“A-Z West Works And High Desert Test Sites,” Andrea Zittel (Courtesy: Artist and Sadie Coles HQ)
Casey Kaplan, New York, is exhibiting Jonathan Monk’s “Restaurant Drawings” through July 26, 2019.
The exhibition is the artist’s ninth exhibition with the gallery. The show brings together over 120 drawings on restaurant receipts, produced over the last year and each receipt portrays a hand rendered artwork, and is priced at the cost of the meal.
“The series began in 2015 when Monk and his family relocated temporarily from Berlin to Rome. Communal meals became habitual as the family sought to familiarize themselves with the new city. Attracted to the elegant, hand-written paper receipts commonly used in restaurants in Italy, Monk began to collect the bills received at the end of his family meals. Once home, he would draw directly onto the receipts, a recurring practice that has continued to this day,” says the gallery. “Monk’s imagery is culled from both a personal and canonicalized engagement with more recent Western art history.”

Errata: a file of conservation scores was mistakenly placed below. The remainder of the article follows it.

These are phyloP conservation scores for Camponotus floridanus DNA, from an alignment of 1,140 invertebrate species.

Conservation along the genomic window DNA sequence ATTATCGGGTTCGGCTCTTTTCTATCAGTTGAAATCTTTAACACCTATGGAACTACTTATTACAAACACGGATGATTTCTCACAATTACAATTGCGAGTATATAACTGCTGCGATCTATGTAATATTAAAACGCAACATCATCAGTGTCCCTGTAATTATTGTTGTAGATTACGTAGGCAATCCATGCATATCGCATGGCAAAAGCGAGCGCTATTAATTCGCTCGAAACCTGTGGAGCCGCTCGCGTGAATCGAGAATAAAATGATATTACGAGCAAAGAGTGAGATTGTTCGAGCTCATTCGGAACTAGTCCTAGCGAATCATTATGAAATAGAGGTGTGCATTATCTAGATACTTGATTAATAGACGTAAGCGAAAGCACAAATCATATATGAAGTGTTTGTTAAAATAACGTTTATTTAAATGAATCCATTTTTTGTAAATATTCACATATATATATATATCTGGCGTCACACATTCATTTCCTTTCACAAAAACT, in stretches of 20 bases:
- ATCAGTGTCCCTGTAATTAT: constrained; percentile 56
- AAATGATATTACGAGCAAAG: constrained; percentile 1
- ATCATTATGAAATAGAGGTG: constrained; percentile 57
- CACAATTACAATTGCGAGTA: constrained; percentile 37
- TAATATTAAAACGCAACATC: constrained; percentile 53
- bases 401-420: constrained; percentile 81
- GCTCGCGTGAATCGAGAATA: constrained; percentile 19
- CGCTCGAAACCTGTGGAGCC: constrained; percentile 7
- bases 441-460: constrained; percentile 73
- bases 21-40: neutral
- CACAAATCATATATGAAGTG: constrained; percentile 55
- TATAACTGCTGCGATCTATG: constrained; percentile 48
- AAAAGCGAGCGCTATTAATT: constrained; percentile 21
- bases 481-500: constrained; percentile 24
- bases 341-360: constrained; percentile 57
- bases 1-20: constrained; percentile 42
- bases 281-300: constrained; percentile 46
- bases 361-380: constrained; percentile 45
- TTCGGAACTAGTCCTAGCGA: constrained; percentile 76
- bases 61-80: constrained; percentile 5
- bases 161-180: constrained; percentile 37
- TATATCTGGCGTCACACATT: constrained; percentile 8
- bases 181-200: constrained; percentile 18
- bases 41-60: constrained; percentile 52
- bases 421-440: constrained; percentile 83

The drawings offer a diaristic glimpse inside the daily life of the artist through the logging of his meals. The meals themselves are a public and often communal act, their visibility and distribution has remained mostly digital. Instead of a critique of social media, Monk manipulates Instagram as a platform through which he can engage directly with his patrons, reminiscent of the democratic utopia once promised by the Internet as a potential space for unregulated exchange. The speed and accessibility of the interaction are fundamental to the conceptual underpinnings of the work.
“This exhibition will provide most viewers their first opportunity to see the restaurant drawings in person, rather than mediated through the screen of a phone; a chance for the pace of viewing to more closely mirror the leisure of dining out. Seen up-close, the drawings reveal the gestural intimacy of the artist’s hand. Many contain slight creases, torn corners, or curling edges that expose their vulnerability and the ephemeral nature of receipt paper,” adds the gallery.
Founder: Louise Blouin